A good case can be made that many social problems in the US stem largely from the outflow of good manufacturing jobs.  Note also that many higher-level technical jobs go with exported factories.


6. What Is the Basic Nature of the Problem and What Can We Do?

The core of the problem is the treatment of technical professionals as commodities to be rented at the lowest price determined by a global free market.  (A similar statement might be made about people in other occupations.)  The end result of this treatment would be that, while a relatively small number of "superstars" might survive professionally, most computer professionals and engineers in this country would be forced to find other work.


Individuals might try to understand the system and maneuver as best they can to stay employed.  They might try to guess what skills are likely to be important over the next few years and then acquire those skills.  The goal would be, to become one of the relatively few hard to replace technical professionals. Those who succeed at this might do well, but many very able, hard working people might not be good enough (or lucky enough) at the guessing part.  By definition, most people would not be winners in this race. Many winners would find themselves leading stressful lives quite different from what they envisioned when they chose their professions.  Individuals, with few exceptions, can't do it alone.


Large organizations are doing the damage, and real solutions are going to require action by other large organizations.  Rather than pleading with corporate managers to act responsibly toward their employees and communities, legislation must be enacted to protect more farsighted and responsible managements from being handicapped in the short term with respect to less scrupulous organizations. The terms of international trade and national tax laws must be changed to discourage making technical professionals (and, for that matter other working people) into low priced commodities.


Why can't we just let the "free market" take care for the problem? Blind trust that somehow the "invisible hand" will make things come out all right is not likely to be rewarded.  The corporations that influence government policy and that implicitly cooperate on such matters as salary standards for programmers or engineers display no such blind trust.  In order to protect their careers, technical professionals will have to unite, perhaps thru their professional societies (or even unions!), and ally themselves with other groups, to redress the balance.  And we shouldn't be distracted by those who express horror at the idea of interfering with "free trade".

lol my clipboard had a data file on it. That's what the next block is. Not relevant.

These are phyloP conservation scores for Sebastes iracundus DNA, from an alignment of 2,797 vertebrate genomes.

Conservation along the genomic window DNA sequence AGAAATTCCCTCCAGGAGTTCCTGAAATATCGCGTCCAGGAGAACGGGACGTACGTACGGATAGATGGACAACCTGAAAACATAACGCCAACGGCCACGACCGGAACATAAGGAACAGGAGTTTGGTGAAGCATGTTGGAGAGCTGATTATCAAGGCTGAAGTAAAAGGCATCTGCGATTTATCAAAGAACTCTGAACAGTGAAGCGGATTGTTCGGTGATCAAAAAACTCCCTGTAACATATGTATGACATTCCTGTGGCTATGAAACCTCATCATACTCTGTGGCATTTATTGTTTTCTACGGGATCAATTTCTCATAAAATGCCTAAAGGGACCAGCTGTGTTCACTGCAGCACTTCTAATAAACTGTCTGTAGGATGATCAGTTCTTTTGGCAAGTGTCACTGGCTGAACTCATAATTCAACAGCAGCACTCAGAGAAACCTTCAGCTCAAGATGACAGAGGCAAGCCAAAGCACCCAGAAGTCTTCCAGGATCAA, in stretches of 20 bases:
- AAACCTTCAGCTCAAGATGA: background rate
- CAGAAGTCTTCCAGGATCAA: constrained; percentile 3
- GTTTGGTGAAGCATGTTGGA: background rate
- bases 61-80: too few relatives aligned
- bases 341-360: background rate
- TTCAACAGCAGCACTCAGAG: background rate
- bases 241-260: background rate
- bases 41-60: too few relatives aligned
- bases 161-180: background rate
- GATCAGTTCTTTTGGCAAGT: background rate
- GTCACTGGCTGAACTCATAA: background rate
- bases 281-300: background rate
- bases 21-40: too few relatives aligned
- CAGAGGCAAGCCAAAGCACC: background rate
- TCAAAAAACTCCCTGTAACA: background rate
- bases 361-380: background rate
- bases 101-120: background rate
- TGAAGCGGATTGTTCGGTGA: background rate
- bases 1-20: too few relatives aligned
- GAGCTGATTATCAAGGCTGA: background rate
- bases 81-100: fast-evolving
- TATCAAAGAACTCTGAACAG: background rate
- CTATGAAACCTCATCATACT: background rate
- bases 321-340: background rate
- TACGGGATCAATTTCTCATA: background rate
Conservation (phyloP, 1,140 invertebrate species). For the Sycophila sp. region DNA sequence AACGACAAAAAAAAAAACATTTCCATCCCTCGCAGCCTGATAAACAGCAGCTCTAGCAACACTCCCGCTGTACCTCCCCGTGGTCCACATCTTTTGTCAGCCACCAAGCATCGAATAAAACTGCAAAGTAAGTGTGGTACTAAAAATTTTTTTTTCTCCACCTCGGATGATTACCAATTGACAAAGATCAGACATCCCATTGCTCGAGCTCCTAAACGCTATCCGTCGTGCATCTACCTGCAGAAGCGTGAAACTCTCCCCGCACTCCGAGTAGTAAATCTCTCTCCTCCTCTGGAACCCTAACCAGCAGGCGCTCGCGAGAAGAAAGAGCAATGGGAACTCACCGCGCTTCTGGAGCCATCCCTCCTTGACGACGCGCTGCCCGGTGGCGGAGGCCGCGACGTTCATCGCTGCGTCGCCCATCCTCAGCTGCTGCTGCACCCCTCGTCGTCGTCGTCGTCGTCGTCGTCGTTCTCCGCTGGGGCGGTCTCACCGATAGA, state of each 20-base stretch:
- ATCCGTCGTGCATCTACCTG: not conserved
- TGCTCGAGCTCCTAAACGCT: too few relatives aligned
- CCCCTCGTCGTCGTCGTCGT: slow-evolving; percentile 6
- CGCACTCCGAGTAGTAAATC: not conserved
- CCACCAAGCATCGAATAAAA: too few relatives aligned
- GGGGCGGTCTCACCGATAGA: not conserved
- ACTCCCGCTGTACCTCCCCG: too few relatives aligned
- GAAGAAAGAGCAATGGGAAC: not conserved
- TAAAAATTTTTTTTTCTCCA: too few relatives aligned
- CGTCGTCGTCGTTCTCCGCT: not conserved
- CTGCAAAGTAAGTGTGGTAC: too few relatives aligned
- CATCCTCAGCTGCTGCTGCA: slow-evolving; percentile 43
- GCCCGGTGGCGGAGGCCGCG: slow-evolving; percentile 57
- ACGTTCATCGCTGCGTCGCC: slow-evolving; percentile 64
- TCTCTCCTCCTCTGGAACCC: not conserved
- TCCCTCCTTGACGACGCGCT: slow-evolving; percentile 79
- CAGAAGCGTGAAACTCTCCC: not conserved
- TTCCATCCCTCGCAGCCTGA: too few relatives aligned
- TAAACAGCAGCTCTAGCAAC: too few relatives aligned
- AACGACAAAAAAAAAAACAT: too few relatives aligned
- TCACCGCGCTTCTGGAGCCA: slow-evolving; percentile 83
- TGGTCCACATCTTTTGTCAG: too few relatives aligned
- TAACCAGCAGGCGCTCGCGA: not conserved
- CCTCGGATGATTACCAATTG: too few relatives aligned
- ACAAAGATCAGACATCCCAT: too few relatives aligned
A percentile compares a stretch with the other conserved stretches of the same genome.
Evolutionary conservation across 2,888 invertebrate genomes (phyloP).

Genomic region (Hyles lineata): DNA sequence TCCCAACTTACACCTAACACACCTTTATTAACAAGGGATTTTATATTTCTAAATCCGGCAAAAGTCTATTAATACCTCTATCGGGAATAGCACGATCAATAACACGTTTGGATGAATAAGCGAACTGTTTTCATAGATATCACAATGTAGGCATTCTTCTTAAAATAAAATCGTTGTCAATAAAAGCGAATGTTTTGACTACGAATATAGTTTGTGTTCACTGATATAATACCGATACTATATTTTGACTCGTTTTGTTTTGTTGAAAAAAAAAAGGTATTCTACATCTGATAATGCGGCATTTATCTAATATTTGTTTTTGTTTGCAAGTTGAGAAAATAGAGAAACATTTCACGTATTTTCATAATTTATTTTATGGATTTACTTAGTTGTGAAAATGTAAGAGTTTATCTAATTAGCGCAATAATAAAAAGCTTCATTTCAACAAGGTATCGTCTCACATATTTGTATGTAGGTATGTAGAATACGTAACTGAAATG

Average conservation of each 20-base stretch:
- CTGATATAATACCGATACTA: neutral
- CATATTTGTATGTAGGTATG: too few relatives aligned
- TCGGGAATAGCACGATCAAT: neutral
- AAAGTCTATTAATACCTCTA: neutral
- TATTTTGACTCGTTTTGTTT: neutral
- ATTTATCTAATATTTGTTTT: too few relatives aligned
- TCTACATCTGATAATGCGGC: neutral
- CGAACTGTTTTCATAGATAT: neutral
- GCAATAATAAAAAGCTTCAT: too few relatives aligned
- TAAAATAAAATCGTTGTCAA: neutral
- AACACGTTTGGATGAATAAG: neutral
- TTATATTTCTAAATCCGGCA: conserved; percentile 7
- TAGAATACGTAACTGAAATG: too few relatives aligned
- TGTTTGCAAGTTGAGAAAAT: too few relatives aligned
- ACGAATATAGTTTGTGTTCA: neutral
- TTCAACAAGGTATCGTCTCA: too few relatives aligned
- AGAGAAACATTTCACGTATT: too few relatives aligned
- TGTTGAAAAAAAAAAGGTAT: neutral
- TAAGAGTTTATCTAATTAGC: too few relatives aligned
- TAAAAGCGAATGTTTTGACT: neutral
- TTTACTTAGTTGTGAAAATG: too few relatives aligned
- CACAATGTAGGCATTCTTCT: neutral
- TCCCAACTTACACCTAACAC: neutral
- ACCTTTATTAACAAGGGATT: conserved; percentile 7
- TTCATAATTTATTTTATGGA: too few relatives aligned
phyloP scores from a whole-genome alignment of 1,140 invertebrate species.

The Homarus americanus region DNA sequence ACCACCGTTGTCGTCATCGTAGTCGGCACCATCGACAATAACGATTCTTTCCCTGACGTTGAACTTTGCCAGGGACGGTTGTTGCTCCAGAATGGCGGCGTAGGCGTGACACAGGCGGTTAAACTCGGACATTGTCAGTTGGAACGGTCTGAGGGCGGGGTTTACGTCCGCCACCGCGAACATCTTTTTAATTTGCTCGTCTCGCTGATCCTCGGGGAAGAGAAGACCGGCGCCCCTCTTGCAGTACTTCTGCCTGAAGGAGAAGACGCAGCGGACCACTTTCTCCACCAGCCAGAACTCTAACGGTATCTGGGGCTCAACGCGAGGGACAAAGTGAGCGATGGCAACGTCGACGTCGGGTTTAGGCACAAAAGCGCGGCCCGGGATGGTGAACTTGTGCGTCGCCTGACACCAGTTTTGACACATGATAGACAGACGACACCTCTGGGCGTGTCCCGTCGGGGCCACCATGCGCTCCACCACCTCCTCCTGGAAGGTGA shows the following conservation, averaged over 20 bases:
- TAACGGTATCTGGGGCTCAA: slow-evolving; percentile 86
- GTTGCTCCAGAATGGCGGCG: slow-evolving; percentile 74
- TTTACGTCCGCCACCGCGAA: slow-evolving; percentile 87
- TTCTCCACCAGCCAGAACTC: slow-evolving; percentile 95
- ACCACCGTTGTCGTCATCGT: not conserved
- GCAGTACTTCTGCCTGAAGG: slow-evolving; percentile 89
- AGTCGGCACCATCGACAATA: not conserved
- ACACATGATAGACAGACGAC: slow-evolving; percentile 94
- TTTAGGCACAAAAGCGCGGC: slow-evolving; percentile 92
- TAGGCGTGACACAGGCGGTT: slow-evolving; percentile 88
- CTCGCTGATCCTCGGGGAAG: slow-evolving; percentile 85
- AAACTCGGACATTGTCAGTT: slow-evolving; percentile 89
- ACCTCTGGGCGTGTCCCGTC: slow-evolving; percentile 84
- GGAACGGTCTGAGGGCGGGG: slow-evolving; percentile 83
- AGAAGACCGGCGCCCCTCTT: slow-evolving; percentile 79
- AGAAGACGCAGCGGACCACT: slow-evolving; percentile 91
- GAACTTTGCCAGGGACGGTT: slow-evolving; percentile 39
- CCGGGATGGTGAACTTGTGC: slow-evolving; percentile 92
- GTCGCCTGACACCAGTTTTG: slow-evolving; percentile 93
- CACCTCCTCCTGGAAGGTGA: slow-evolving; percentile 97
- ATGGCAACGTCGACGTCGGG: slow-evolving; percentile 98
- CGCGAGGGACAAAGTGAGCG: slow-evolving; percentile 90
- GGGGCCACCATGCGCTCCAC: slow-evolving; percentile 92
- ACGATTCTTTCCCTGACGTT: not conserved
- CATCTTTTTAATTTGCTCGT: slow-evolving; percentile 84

In an idealized economic model, Ricardo [7] showed how free trade benefits all participants when each trading partner exchanges what it produces most efficiently for what other participants produce most efficiently.  If, for example, due to differences in climate and soil conditions, the US produces corn more efficiently than it produces bananas, and Guatemala produces bananas more efficiently than it produces corn, then everybody benefits when American corn is traded for Guatemalan bananas.  It is this theory that underlies the valid arguments for the benefits of free trade.  But

in no way does it justify encouraging US companies to set up semi-conductor factories in Malaysia to exploit the fact that workers in Malaysia are paid far less than American workers.


There are situations where imports of manufactured goods are fully justifiable on other grounds. Japanese automobiles are popular in the US because they are high quality products, not because they are cheaply produced by low paid workers or designed by low paid engineers.  Similarly, altho Danish engineers and factory workers are at least as well paid as their American counterparts, wind turbines produced in Denmark are highly competitive in the US due to their excellent technological features.  These are examples of fair competition based on efforts to produce good products at reasonable prices, rather than on taking advantage of people living in poverty.


7. Xenophobia?

It is important to understand that these arguments against the H-1B visa program do not constitute an attack on people based on nationality, but rather a defense of the careers of technical professionals currently in the US, whoever they are and however they came to be here.  The people who come here under the H-1B program are, as a whole, decent, hard working people, often pressured into working long hours at substandard (for the US) pay rates.  They are not the cause of the problem--often they are among the victims.  Many currently out-of-work technical professionals are themselves former H-1B people who achieved permanent resident status.